I started as a bar back, worked my way up, and became a bartender. So that's what I do now, two nights a week—Fridays and Saturdays. It's easy. I go into work at either 9:30 or 11:00, I get off at 3:00, and I have spending cash.

There's something about getting paid in cash and walking home with $150. You feel rich. And right now at the bartending gig, I probably make somewhere around $200 a night… $400 a week, and I just feel rich.

Job Rank: 8

Team Manager Guy

About a year after I was done skating, Justin [Regan] quit Sole Tech to go to Vans, everyone moved up, and Emerica needed a team manager. I'd always envisioned that I'd skate till my 30s, then I could be a TM and maybe I'd have enough money to retire at 40.

It was really awesome at the beginning because Emerica was doing pretty well. But when budgets started to get cut we weren't traveling as much, and the job they were asking me to do was nag the riders about Instagram and website interviews—being on Jerry [Hsu] to do Instagram posts… that's a fucking lame job. I was like, "Well, OK. This has evolved into something I don't like." It just wears on you.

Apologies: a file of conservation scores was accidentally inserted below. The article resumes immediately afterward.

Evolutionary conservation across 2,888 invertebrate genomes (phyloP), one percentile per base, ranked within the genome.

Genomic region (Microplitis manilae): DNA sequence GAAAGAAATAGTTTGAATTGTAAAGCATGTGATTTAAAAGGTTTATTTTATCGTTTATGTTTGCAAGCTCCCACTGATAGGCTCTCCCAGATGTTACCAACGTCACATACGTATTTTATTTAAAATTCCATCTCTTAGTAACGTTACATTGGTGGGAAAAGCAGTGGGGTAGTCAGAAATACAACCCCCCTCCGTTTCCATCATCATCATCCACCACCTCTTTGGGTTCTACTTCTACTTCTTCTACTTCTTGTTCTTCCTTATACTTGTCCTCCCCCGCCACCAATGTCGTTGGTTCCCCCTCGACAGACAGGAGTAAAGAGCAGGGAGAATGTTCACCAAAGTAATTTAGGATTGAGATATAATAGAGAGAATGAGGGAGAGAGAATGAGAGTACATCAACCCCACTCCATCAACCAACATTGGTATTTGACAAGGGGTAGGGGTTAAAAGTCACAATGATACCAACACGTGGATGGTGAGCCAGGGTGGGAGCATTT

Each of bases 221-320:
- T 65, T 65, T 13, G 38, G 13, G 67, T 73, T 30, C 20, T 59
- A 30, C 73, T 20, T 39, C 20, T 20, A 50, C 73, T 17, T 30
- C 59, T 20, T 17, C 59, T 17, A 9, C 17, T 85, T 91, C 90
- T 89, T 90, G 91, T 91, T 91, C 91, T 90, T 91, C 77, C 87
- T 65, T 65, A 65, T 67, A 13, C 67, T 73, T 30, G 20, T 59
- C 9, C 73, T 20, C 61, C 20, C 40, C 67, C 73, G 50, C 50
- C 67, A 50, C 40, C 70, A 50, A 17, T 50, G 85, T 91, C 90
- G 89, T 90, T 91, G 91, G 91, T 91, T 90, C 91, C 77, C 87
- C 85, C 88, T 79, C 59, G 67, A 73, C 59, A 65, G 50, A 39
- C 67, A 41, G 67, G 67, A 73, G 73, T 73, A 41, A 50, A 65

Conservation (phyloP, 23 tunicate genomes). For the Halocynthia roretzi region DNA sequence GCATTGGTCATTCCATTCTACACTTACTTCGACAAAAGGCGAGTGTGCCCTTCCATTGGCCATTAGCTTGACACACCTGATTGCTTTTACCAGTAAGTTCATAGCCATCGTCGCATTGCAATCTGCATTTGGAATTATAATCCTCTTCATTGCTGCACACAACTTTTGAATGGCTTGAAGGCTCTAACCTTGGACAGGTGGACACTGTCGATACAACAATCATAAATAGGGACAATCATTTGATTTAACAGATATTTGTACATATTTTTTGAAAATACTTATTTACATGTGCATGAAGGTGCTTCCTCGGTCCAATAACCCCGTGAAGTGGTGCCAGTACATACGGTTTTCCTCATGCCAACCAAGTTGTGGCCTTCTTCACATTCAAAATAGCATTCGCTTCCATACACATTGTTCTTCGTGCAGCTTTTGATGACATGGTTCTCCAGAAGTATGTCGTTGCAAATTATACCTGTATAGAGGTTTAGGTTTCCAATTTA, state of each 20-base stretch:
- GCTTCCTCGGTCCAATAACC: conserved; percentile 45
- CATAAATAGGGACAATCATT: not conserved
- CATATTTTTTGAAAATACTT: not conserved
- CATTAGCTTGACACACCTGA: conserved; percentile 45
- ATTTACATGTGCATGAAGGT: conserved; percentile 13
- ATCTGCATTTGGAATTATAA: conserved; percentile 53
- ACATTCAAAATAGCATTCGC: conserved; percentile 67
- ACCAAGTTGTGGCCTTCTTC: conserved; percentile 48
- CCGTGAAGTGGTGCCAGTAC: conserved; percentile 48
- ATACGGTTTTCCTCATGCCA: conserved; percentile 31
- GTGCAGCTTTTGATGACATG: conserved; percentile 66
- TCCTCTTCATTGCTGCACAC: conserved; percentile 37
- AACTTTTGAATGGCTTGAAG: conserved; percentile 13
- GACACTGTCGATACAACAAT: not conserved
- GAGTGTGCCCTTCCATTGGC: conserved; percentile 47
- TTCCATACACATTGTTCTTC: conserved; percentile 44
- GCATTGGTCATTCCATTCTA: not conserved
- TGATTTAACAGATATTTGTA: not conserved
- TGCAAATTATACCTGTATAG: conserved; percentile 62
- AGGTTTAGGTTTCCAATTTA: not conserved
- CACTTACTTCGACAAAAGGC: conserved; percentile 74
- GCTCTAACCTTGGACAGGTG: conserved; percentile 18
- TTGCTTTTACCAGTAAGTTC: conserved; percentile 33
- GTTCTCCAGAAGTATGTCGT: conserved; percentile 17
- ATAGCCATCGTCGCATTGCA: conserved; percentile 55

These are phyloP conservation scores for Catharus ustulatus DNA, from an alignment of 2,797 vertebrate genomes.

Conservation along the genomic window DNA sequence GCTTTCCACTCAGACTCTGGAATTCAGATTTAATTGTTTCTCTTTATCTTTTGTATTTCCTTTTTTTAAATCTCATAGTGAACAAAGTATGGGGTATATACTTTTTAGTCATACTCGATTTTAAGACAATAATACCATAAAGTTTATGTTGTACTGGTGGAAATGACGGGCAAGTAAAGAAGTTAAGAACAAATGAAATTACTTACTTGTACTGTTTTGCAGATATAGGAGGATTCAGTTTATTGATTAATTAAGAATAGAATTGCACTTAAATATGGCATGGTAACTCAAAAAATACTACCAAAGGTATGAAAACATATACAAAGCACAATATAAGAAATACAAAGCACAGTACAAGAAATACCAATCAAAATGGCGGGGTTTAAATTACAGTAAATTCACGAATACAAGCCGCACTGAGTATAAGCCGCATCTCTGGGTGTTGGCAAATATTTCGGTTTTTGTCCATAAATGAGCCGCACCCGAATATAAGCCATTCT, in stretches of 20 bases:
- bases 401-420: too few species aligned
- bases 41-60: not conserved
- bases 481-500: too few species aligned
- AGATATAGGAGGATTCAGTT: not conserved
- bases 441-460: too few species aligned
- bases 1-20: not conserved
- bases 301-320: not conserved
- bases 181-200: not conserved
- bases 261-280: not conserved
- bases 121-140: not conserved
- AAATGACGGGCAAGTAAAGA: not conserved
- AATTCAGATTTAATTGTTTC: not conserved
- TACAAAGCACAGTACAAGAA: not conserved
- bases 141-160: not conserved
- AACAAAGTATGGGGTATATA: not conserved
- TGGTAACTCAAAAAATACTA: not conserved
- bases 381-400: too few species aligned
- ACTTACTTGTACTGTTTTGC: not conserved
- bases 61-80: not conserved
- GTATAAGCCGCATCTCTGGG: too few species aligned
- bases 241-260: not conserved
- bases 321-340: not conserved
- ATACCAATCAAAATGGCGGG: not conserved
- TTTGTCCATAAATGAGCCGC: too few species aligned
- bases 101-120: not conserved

At the beginning, it was really fucking awesome. Then toward the end, bugging people to review their shoe for fucking whatever—fucking online mail order—it just kind of got old. They didn't want to do it, I didn't want to make them do it, but we both had to do it.

Job Rank (beginning): 9

Job Rank (end): 5

Pizza Delivery Guy

Salman Agah opened up a pizza shop in downtown LA with this guy, Toddy G, and they had these little dirt bikes. I said, "Fuck, man. That looks like so much fun, You ever need a guy, I'll do it." He was just like, "You want to do it? How about you start Tuesday?"

No one's happier to see you when you show up with a pizza than somebody who's high.